Lyme disease apparently didn't start in North America, and it's clearly not a recent development. Written descriptions of tick-related symptoms consistent with Lyme disease are known from as early as the 17th century in the UK. Museum specimens of ticks infected with the Lyme-causing spirochetes have been verified from as early as the late 19th century in Europe.

The body of Ötzi the Iceman contained verified Lyme spirochete DNA sequences.

The relevance of the year 1975 lies in the fact that's the year the medical community finally connected all the longstanding dots and identified Lyme disease as a specific illness. Given the generally slow-acting nature of the disease, it's likely the sudden onset of Lyme paranoia from the 1970's onward had more to do with the coalescence of its recognition rather than any "explosion" of actual cases.

In any case, Lyme disease is a poor candidate for a bioweapon. It's too slow-acting, it requires victims to be / go where the ticks are, the ticks don't travel far or spread quickly, and the ticks don't reproduce nearly as quickly / massively as other disease-carrying arthropods.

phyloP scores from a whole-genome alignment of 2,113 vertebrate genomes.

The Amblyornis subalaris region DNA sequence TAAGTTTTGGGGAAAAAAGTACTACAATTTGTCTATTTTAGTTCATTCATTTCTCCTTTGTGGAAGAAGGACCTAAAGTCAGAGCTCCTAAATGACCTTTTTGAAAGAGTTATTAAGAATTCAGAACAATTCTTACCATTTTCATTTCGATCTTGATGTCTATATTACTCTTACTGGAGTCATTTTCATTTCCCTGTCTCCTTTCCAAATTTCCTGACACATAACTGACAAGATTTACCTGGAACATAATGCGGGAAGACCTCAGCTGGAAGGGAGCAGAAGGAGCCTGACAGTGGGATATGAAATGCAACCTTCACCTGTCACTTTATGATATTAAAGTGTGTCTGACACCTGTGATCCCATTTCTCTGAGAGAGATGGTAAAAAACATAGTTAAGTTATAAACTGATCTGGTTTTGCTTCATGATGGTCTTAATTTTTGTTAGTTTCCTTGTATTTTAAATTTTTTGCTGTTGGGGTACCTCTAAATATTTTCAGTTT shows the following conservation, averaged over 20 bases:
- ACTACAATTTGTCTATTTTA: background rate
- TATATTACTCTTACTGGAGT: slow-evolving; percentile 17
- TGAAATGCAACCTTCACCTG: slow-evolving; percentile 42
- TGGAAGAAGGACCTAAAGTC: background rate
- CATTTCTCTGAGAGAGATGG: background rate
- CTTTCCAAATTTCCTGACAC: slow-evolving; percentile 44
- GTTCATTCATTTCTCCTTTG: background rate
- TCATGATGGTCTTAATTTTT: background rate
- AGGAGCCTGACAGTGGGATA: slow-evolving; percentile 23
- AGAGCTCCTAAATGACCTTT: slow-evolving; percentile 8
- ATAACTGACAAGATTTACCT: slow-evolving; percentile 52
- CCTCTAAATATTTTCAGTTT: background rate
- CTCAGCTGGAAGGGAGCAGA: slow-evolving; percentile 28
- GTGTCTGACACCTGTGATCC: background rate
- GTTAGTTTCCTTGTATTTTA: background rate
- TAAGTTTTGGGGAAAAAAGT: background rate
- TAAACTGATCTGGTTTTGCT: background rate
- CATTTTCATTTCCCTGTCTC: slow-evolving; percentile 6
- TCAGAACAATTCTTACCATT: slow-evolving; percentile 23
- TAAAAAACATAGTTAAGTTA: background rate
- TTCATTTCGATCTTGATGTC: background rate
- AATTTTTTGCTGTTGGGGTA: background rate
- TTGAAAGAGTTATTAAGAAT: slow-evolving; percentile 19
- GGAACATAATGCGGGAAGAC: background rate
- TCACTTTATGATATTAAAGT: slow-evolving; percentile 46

Newt

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Gawd...

I had to get a sheep tick out of the dog a couple of days ago.
Vile. Big fat one.
 

Carse

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I got a tick attached to my leg a few years ago, made an arse of removing it (I later learned that apparently you need to ‘unscrew’ them by twisting clockwise as their mouths are left-hand threaded) and had to go to hospital to have the remaining bits taken out after my inept attempts failed. It was horrible.
 

Newt

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Really? I thought it was anti clockwise.
That's how I got the dog's out. The head came out.

I'm going to have to check this. That's very worrying.
 

Ringo

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Ticks are really common here in Sweden and anyone spending the summer in the countrysode is advised to get a jab against getting Encephalitis. It can also cause meningitis.
https://en.wikipedia.org/wiki/Tick-borne_encephalitis

The recommended tick removal method here is to use tweezers, press down into the skin and grab the head of the tick as low down as possible. Pull it straight out (no twisting). It's OK if a bit of the head stays in, your body will reject it.
 

maximus otter